Rabies in South East Asia
 
Rabies in South East Asia

Rabies is an acute viral infection that causes inflammation of the spinal cord and the brain (encephalomyelitis).

South east Asia is an endemic area for Rabies. Bali has been an endemic area for rabies since 2008. Since the beginning of 2015, there have been 10 deaths from rabies in Bali, the latest of which was a 12 year old girl who was scratched by a pet cat.

In June 2015, a young French expat girl died of rabies in Phnom Penh. It is estimated that about 1.5% of all Rabies cases worldwide occur in Cambodia.

It is usually spread through an infected bite or scratch from a rabid animal, most commonly through a dog bite. In Asia other animals such as bats, monkeys and cats are also a source of potential exposure to the disease.



27-May-14-Rabbies-2.jpgThe Illness


The incubation period for the disease is usually between 20-60 days but may range from 5 days to 1 year in some cases. The virus causes headache, fever, general weakness and numbness or tingling around the wound site. The disease progresses to muscle spasms, hydrophobia (fear of water) and convulsions. Death is the usual outcome if infected with rabies virus. There is no specific treatment available for rabies once symptoms develop.

Recommendations & Preventions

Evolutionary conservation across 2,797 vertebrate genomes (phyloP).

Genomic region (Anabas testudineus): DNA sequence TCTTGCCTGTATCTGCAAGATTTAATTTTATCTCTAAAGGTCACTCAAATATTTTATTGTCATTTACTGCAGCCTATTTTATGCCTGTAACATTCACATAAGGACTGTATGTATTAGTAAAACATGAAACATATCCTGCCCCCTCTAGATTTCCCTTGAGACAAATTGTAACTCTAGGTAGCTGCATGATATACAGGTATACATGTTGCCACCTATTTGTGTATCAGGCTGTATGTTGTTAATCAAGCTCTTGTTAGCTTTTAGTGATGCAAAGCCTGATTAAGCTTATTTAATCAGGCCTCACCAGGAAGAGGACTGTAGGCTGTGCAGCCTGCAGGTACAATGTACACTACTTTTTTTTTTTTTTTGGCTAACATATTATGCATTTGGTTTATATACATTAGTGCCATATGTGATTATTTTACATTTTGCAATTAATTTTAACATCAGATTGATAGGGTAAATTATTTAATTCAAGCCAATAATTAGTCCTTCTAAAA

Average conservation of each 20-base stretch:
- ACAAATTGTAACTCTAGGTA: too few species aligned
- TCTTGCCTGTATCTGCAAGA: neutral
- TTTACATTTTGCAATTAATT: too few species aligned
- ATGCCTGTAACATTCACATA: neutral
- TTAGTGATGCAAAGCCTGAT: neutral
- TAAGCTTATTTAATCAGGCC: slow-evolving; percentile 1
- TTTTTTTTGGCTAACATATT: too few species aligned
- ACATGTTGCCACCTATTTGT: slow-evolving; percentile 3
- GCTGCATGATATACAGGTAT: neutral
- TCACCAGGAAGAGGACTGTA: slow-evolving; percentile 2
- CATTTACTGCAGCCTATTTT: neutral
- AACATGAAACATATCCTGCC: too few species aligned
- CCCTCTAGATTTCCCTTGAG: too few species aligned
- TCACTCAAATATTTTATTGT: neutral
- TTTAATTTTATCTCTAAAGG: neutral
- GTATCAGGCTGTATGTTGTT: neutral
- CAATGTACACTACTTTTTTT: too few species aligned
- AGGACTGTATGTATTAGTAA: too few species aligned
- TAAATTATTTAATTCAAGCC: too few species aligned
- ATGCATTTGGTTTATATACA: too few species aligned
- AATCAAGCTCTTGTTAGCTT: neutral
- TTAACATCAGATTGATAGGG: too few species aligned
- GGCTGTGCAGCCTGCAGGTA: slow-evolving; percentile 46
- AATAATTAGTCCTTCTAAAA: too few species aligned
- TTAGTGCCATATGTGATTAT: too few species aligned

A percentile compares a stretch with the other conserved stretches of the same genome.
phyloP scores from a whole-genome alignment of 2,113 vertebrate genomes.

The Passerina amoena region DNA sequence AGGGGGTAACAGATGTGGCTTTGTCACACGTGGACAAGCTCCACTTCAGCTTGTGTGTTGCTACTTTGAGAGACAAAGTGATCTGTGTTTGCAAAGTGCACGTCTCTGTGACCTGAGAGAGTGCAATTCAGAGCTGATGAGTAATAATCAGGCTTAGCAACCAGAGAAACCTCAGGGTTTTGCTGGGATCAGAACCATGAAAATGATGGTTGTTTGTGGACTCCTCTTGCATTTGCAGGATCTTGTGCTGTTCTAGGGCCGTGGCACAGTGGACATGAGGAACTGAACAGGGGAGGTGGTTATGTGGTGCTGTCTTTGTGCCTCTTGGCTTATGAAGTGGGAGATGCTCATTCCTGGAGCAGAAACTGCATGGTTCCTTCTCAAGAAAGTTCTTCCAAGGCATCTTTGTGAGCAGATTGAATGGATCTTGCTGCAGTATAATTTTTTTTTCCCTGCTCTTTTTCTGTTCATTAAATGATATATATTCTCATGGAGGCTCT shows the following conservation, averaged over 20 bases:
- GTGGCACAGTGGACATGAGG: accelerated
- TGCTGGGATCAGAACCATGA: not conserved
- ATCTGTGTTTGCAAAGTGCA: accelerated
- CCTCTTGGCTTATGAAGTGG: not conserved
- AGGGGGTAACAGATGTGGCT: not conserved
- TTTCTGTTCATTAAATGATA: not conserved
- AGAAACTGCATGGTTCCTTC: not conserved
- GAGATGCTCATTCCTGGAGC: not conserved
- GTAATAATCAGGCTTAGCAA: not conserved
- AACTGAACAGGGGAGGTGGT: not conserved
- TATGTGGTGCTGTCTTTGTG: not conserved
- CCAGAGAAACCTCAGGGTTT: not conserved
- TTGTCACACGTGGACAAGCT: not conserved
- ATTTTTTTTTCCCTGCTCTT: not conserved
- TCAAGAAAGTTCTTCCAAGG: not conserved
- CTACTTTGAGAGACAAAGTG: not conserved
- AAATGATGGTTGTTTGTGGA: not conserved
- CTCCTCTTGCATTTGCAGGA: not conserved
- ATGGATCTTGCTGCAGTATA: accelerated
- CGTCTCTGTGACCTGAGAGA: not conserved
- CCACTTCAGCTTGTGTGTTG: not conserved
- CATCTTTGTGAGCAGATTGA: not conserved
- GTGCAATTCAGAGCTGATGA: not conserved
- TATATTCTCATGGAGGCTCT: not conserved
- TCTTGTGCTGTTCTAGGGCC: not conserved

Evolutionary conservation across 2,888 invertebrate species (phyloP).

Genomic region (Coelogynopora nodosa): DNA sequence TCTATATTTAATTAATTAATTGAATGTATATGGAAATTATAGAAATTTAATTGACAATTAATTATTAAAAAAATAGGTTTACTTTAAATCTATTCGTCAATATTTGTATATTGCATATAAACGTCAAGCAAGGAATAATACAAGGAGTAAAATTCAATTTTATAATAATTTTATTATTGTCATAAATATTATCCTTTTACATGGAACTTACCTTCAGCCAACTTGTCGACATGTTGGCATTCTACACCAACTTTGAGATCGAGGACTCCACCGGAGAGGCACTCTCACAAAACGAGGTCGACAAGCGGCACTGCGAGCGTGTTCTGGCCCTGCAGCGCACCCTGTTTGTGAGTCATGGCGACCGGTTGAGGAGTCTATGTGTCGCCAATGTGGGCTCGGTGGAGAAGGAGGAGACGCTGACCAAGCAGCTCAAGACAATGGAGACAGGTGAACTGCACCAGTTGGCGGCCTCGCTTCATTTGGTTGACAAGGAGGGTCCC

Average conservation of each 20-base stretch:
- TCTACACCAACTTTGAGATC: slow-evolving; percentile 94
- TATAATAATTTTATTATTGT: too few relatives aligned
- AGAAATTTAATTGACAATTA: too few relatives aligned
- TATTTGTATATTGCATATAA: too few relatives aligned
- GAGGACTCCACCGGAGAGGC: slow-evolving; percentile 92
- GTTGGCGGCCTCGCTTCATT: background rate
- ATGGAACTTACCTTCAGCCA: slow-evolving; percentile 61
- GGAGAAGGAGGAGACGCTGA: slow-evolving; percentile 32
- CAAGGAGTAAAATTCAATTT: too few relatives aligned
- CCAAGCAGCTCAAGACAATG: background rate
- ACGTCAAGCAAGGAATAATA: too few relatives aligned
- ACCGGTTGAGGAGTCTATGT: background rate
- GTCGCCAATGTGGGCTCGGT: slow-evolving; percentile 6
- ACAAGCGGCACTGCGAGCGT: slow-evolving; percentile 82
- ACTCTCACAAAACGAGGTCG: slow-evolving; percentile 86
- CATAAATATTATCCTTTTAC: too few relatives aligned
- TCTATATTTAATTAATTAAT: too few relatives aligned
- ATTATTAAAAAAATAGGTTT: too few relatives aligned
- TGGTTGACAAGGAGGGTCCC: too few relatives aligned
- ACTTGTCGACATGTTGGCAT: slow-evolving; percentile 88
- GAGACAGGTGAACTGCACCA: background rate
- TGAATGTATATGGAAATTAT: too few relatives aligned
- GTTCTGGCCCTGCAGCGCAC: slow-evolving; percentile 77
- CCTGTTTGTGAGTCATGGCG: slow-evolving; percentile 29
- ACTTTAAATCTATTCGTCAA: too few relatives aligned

Pre-exposure treatment

Vaccination is recommended for all travelers who will be living or traveling in endemic areas and who may be exposed to rabies because of their travel activities i.e. trekking, working or living in rural areas.

Post-exposure treatment
It is imperative to seek medical attention as soon an possible if a bite or scratch is sustained in any rabies endemic area even if pre-travel vaccination has been given.

Saliva should be thoroughly washed off with soap and water and the wound irrigated with iodine solution or alcohol. This is very effective in removing virus from the bite, providing it is prompt and thorough. Suturing of the wound should be avoided and tetanus vaccination should be considered.

Vaccinations at FMP
If you are planning to travel to Bali or plan on traveling to rural areas in South east Asia and  have not had the rabies shot; please book a vaccination appointment by calling (08) 3822 7848.  

 
Others: